Men are just as likely to struggle with their mental health as women, but they are much less likely to seek the help they need.
Jim ought to know about the importance of getting timely help for mental problems. “I’m employed in social care and over the years have worked with many people who, for various reasons, have struggled with their mental health. I’ve witnessed first-hand the difference early interventions can make. But it’s not always easy to recognise the signs in yourself, particularly when you are in the depths of depression.”
When his mother died two years ago, Jim knew he was struggling with grief, so he turned to his GP for help. Unfortunately, Jim’s GP was unable to refer him for counselling, however emergency contact details were provided to Jim but he took the initiative of seeking help from a counselling service. “I was offered six sessions, and after my fourth, the counsellor said that I was OK. At the time, I think I was and it did help.”
A year down the line, Jim’s mental health had deteriorated, and he even considered taking his own life – yet he didn’t seek the professional help he needed to get well. Jim says that ultimately it was his partner and family who realised he wasn’t coping and urged him to do something about it. “The grief of losing my mother was definitely the trigger to my mental health difficulties, but it was more than that: my poor mental health was also rooted in the Northern Ireland conflict and family difficulties.”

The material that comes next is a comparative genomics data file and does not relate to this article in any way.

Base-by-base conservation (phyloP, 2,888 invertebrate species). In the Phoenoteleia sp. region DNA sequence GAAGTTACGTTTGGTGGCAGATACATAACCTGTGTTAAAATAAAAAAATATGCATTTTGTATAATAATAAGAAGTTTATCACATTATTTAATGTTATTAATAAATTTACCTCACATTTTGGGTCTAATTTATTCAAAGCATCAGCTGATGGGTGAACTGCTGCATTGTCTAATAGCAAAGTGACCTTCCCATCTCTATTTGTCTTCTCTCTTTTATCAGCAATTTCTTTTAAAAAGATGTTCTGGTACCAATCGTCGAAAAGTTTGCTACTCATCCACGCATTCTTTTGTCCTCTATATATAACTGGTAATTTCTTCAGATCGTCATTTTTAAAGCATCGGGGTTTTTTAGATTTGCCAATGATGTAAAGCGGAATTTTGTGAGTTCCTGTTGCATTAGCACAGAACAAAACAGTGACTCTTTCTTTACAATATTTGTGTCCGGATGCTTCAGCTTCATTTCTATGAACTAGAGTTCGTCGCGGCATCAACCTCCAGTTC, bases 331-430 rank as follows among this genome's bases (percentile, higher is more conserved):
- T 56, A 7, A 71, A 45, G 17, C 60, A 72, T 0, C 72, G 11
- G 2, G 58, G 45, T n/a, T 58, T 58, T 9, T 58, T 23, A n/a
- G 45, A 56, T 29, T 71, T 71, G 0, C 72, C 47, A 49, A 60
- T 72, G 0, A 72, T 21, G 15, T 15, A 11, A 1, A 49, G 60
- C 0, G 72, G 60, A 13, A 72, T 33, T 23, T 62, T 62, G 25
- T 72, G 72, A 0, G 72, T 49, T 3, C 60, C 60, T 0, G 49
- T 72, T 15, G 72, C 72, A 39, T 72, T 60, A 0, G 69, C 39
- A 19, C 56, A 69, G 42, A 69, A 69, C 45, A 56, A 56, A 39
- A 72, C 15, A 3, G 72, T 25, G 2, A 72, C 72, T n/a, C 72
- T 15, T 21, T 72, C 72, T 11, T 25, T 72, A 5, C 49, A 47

“Even though I live for my father, partner, daughters and grandchildren, at the time I really felt like I could have ended it all. If it hadn’t been for my partner and family urging me to get help, I don’t know what would have happened. Thankfully, I work within the same locality as East Belfast Community Counselling Centre, so it was very easy to make an approach.”
That was back in July 2019, and for the last four months Jim has seen the same counsellor each week for an hour. “They made it so easy for me. They arranged for me to see someone immediately, and in a different locality to where I work. I didn’t want my colleagues or service users to know. I always see the same counsellor, who understands my difficulties and helps me to deal with them. I get an automated text each week reminding me of my appointment, and generally, every week I feel better than the last. If I do have a bad week, my counsellor and I are able to work though my difficulties. It’s all these little things that mean I’m able to get the help I need and stay well.”